This idea can be applied to blockchains too. The generals are the original hash inputs, and the messenger is the hash function.

Satoshi Nakamoto, the inventor of BTC, used the proof of work protocol to bypass the problem. The attack message is assigned a nonce (a random value). This nonce is then hashed. The generals then agree on only sharing messages with a specific hash result, like a sequence of numbers.

If the hash result and input match, they will send the messenger to the other generals. If it does not match, they need to hash the message until it does. This is where miners need a large amount of computing power and time.

If the generals send a message without the correct hash result, the other generals can simply ignore the message and wait for the correct message to arrive.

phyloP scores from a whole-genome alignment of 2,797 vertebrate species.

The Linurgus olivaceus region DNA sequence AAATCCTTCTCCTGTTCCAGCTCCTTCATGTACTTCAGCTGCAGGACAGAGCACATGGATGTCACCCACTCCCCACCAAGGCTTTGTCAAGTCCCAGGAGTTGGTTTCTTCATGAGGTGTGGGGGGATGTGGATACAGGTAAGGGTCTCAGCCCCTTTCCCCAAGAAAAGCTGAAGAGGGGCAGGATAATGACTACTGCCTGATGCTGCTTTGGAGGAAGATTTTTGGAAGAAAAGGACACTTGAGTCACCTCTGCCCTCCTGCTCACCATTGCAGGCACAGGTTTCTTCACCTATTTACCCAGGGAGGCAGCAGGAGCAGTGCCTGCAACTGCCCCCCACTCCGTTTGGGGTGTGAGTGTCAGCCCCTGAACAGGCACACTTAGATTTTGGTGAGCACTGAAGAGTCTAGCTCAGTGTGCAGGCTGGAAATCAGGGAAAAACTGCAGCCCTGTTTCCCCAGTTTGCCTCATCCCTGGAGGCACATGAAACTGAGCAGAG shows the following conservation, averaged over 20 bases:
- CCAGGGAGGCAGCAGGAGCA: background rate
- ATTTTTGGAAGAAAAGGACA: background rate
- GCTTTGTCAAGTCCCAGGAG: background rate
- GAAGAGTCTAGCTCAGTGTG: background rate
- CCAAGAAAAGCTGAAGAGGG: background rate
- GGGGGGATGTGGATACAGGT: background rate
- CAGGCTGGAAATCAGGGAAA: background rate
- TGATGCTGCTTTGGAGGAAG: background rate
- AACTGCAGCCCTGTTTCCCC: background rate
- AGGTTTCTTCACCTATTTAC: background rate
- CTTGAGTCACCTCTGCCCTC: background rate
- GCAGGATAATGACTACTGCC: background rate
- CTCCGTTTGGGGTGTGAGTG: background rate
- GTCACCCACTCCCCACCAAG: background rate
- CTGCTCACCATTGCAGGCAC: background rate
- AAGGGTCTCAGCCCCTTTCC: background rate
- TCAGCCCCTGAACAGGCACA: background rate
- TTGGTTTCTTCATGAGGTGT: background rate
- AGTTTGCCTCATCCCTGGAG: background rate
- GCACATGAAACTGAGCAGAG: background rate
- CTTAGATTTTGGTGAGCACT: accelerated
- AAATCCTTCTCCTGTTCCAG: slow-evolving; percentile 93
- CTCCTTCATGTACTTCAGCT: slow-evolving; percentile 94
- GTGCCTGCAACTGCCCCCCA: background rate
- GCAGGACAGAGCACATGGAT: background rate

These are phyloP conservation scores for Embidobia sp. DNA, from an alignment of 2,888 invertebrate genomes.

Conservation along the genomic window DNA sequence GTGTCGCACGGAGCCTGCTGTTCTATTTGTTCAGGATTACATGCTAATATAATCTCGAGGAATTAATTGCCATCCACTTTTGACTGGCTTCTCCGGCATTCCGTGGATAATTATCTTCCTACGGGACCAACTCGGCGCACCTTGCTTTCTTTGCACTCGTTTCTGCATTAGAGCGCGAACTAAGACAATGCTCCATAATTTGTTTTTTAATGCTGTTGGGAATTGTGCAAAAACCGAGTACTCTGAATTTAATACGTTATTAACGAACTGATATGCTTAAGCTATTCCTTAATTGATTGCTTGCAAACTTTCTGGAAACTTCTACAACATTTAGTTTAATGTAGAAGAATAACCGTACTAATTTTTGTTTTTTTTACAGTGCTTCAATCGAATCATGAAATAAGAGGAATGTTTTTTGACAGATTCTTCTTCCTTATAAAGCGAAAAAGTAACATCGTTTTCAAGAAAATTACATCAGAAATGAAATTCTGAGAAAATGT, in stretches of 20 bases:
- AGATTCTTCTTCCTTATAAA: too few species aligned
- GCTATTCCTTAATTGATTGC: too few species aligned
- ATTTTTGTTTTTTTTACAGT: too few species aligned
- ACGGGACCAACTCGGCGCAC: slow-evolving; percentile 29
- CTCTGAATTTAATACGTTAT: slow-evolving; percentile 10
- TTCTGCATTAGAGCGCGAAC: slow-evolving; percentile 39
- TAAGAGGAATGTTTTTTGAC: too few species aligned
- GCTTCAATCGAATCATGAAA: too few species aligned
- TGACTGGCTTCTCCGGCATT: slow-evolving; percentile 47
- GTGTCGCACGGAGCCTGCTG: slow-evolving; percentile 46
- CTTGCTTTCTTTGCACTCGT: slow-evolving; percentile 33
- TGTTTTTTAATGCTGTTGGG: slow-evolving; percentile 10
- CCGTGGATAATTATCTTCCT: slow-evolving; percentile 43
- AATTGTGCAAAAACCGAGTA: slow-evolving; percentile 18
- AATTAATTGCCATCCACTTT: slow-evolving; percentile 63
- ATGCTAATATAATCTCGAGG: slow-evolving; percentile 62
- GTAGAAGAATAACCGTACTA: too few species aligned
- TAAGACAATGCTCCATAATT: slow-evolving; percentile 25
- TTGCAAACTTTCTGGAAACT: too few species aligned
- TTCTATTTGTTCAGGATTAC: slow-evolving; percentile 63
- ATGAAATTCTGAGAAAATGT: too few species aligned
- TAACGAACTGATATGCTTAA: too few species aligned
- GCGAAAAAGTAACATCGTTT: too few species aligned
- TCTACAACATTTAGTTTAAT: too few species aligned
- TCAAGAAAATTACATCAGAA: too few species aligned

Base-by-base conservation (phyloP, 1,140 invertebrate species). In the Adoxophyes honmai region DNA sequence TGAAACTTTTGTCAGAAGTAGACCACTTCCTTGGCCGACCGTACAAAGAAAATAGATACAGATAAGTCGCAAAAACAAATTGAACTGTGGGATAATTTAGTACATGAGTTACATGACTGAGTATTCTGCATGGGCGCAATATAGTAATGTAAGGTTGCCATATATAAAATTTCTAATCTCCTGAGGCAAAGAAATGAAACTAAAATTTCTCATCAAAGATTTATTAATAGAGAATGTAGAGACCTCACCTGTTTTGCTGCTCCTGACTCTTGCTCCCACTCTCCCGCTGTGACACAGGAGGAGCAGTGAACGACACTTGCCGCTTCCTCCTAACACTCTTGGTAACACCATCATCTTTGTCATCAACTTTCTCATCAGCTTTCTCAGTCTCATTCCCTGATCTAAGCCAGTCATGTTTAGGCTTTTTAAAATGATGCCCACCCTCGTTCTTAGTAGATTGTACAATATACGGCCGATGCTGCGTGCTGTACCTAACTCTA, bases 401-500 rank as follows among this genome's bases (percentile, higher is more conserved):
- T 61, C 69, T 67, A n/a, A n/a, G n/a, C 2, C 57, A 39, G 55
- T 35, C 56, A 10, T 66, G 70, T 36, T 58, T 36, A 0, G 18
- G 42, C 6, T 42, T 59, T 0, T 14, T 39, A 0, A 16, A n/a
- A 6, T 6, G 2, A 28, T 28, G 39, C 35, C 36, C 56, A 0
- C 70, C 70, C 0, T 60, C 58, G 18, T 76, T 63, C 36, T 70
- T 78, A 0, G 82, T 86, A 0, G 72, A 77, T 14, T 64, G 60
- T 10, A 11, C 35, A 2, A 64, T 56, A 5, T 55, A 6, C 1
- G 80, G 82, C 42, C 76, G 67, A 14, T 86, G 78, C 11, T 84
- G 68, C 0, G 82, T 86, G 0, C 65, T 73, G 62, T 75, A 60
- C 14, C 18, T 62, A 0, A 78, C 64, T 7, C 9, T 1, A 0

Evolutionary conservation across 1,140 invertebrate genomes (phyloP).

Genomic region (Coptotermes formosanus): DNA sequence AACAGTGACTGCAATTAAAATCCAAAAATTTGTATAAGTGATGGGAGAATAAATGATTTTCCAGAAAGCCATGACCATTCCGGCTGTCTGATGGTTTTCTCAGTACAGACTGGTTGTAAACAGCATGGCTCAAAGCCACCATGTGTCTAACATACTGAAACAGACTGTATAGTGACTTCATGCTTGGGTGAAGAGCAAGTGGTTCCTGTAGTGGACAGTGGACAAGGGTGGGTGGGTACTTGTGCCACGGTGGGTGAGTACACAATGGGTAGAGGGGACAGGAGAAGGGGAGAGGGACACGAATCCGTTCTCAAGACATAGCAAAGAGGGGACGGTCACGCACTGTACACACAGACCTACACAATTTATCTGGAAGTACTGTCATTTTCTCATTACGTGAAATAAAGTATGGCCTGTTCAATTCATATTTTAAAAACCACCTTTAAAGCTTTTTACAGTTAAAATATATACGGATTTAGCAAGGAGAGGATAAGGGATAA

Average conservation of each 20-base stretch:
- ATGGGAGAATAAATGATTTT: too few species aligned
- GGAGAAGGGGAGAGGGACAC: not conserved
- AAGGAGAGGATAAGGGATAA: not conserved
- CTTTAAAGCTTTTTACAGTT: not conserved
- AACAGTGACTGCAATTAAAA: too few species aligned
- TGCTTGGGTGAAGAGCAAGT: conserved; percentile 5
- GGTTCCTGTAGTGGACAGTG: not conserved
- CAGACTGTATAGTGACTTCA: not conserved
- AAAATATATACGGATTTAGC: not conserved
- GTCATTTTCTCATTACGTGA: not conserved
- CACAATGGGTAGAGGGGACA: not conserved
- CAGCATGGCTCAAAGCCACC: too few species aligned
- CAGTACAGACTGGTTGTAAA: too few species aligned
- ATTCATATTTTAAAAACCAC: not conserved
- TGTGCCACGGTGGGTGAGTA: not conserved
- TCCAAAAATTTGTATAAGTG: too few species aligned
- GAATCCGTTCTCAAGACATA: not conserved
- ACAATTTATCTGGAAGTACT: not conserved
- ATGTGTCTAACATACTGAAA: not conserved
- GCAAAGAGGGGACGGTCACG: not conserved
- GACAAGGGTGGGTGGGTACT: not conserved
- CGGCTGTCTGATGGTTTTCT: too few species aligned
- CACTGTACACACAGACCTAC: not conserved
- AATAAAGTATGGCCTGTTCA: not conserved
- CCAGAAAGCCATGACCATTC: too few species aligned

Hence, if a transaction does not match the hash result, it cannot be completed and added to the blockchain.

Proof Of Stake

Ethereum plans to transition from the Proof of Work protocol to the Proof of Stake protocol. Ethereum 2.0 launched at the end of 2020. It is a new blockchain. Therefore, it will not impact current Ethereum mining.

Proof of Stake will remove the need for mining rigs because all mining will be virtual. Also, miners will be replaced with validators.

First, validators will use some of their coins as stakes. This is collateral for becoming a validator. Next, they will begin validating blocks. This means that validators bet on blocks they think will be added to the blockchain. If the block is added, they receive a reward. If not, they lose their stake. Therefore, how to mine Ethereum becomes more about betting and less about mining hardware.

Why Do We Need Proof Of Stake?

Proof of Stake (POS) has many benefits over Proof of Work. Firstly, it helps with decentralisation. More nodes appear on the network because mining pools would become ineffective. This is because the validator’s stakes remain the same value.